Aircraft came too close to one another at Los Angeles International Airport twice last weekend, the first such incidents at the facility since September.
At 8:43 p.m. Sunday, controllers instructed the pilot of a Piaggio P180 turboprop to taxi to a runway on the airport's south side in preparation for takeoff. As the pilot neared the runway, he breached a safety zone, said Ian Gregor, a spokesman with the Federal Aviation Administration.
A controller told the pilot of the Piaggio to stop before he crossed the runway, and the tower asked an incoming SkyWest Airlines turboprop that was approaching from about half a mile away to circle and make another landing attempt, Gregor said.
On Saturday at 5:38 p.m., a Continental Airlines Boeing 737 landed on the north side of LAX and left the outer runway on a taxiway, where it was to wait before crossing the inner runway. Controllers then cleared an American Eagle turboprop to take off on the inner runway. After the turboprop was airborne, the controller cleared the Continental jet to cross the runway.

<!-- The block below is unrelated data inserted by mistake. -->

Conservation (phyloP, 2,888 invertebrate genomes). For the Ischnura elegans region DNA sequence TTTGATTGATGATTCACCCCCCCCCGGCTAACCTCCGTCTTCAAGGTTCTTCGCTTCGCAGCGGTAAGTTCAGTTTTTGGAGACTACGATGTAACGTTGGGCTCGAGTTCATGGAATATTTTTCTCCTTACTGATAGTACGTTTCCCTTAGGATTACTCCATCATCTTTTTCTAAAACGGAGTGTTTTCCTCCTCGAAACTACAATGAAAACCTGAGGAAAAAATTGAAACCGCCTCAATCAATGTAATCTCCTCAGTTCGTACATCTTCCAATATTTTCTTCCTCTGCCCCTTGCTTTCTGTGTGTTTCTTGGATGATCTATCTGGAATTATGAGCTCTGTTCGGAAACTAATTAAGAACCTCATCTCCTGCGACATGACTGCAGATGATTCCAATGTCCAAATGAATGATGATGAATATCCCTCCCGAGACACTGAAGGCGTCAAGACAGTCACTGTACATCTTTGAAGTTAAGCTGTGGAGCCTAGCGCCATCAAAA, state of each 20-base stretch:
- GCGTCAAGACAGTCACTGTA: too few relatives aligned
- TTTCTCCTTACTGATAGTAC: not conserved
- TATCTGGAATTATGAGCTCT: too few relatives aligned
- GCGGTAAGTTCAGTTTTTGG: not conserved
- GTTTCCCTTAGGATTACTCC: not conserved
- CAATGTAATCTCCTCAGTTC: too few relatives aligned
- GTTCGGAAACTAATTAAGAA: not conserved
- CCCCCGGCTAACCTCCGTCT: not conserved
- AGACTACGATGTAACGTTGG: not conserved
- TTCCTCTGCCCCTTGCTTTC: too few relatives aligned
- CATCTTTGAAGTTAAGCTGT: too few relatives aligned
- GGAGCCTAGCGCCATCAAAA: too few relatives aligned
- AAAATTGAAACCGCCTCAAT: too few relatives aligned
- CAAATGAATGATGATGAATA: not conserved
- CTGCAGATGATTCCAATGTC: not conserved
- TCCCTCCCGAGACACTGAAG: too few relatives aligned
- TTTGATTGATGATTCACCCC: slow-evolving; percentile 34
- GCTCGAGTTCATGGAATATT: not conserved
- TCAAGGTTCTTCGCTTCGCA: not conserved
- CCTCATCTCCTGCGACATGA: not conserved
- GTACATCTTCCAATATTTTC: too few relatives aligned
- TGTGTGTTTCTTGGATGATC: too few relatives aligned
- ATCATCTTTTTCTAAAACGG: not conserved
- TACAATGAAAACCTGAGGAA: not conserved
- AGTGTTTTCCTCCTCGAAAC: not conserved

An unknown voice on the radio said, "I think he already crossed." The turboprop flew about 800 feet over the Boeing 737, officials said.
In both cases, a ground radar system designed to alert controllers in the tower to impending collisions sounded an alarm. The FAA classified both incidents as the pilots' fault. The agency has yet to classify the incidents using one of four letter grades indicating how close the aircraft came to one another.